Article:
proposals to please environmentalists and ended up pleasing no one.
Even some in President’s own party are unhappy with the Bush administration’s dealings with the
environment. The group, Republicans for Environmental Protection, backed by former Republican
EPA Administrators and other prominent Republicans say the President got it wrong. Jim DiPeso
is the group’s Policy Director. His group believes the Bush administration could have done more to
protect the environment.
“Well, our board took a look at the issue and decided that President Bush had not earned our
support based on his record over the last four years. So, because we have a policy of not
endorsing Democrats, the only alternative that we had in order to express our disappointment was
simply to withhold an endorsement for the presidential race this year.”
But the majority of Republicans say the President is making progress on environmental issues.
Lynn Scarlett is one of the architects of the Bush environmental policy. She is Assistant Secretary
of the Department of Interior’s Office of Policy Management and Budget.
“This administration has the highest dollars ever expended by any administration going towards
environmental protection whether it’s on the pollution side and pollution clean up or on the land
management and conservation side. We have a number of new programs the President initiated.
So, there is an awful lot that is occurring that is getting results on the ground.”
President Bush believes the government should be partners with private landowners and
industry… encouraging them to be more environmentally friendly instead of relying on regulations
to mandate less pollution and better stewardship of the land. Environmentalists say that leaves too much to chance and the potential cost to the planet is too dear.
For the Great Lakes Radio Consortium, this is Lester Graham.
Opinions vary on Cheney's environmental policy. Some say he's done well, some say he hasn't done enough. (Photo courtesy of
The political campaigns have been preoccupied with war, jobs, and health care. There’s been little mention of another issue that some Americans also find very important: the environment. As part of a series of profiles on the presidential and vice presidential candidates’ records on the environment, the Great Lakes Radio Consortium’s Lester Graham looks at Vice President Dick Cheney:
The political campaigns have been preoccupied with war, jobs, and health care. There’s been
little mention of another issue that some Americans also find very important: the environment.
As part of a series of profiles on the presidential and vice presidential candidates’ records
on the environment, the Great Lakes Radio Consortium’s Lester Graham looks at Vice President
This fall, during a campaign stop, Vice President Cheney was asked about his concerns and
philosophy on the preservation, conservation, and sustainability of water and natural resources.
The Vice President told his audience that he shared their concerns about the environment.
“Anybody who spends any time on waters, fishing, as I do – steelhead in northern British Columbia
when I get a chance and for trout in Wyoming and various places – it’s a fantastic resource. And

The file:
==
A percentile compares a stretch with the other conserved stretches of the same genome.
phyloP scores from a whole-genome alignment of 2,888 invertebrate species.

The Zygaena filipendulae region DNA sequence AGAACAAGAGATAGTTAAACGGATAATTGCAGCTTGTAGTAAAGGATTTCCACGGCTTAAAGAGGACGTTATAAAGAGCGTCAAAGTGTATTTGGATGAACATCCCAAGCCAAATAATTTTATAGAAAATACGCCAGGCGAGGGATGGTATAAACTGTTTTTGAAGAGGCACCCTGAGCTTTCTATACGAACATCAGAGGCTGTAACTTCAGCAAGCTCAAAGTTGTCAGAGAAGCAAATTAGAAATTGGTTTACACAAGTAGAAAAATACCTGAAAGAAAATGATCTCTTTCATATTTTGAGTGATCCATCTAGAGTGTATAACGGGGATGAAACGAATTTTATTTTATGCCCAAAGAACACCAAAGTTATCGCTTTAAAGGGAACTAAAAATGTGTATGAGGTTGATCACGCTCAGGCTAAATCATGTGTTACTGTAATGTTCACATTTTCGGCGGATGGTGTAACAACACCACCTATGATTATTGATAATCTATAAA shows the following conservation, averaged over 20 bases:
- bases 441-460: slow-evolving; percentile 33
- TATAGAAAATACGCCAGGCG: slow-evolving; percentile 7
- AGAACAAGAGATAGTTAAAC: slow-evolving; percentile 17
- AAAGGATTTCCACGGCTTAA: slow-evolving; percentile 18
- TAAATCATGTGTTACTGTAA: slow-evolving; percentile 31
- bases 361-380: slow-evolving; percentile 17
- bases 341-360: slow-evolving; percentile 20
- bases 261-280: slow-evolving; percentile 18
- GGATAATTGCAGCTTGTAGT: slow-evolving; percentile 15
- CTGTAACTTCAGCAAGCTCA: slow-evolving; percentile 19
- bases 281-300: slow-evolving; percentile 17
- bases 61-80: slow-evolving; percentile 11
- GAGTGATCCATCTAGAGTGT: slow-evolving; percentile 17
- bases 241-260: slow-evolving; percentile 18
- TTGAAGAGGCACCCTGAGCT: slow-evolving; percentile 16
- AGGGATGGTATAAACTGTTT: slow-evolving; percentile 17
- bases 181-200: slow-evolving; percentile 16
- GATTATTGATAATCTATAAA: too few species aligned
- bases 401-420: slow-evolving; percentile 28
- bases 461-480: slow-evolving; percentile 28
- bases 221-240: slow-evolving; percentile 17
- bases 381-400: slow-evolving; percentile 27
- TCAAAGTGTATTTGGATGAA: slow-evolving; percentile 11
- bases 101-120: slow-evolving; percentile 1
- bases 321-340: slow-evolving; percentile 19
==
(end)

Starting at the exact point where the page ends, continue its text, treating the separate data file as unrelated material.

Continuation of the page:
we really have an obligation to try to improve it and pass it on to the next generation in better
shape than we found it. I think we’re doing, as a general proposition, we’re doing pretty well.
Better than we used to.”
But most environmental groups are concerned Vice President Cheney is leading the effort to roll
back many environmental protections. Group after group is critical of the Vice President’s
“Cheney’s role has really been to be the front guy to fight for the industry’s agenda.”
Greg Wetstone directs the Natural Resources Defense Council’s Action Fund. Wetstone says Cheney
has become an easy target for criticism by the environmental movement. Wetstone says it’s clear
that Dick Cheney has wielded more power than most vice presidents have in the past.
“Well, the Vice President has clearly played a huge role in shaping this administration’s
policies on the environment and especially energy policy. It was Vice President Cheney who
led the Energy Task Force that met secretly with top industry lobbyists and shaped the policies
that were proposed by this administration while shutting out the advocates for a cleaner
environment. The polluters basically all but held the pen in crafting this administration’s
The Natural Resources Defense Council sued the Bush White House, calling for the release of
documents related to the secret meetings. The courts ordered some documents to be released.
And the environmentalists say those papers confirmed the role of gas and oil industry lobbyists
in drafting the Bush energy policy.
Chris Horner says he took part in some of those meetings. Horner is a Senior Fellow at the
free-market think tank, the Competitive Enterprise Institute. He says the Vice President
worked hard to include environmentally friendly approaches when drafting the policy for energy.
“He pushed heavily in his energy plan for windmills, solar panel, transition to gas even more.
He didn’t just consult with free-market groups like ours. The reportage notwithstanding, I went
in several times to meet with these people and I passed very hard left-leaning groups on the way,
in the waiting room on the way out. The administration met with greens. They met with
free-marketers. They met with everyone.”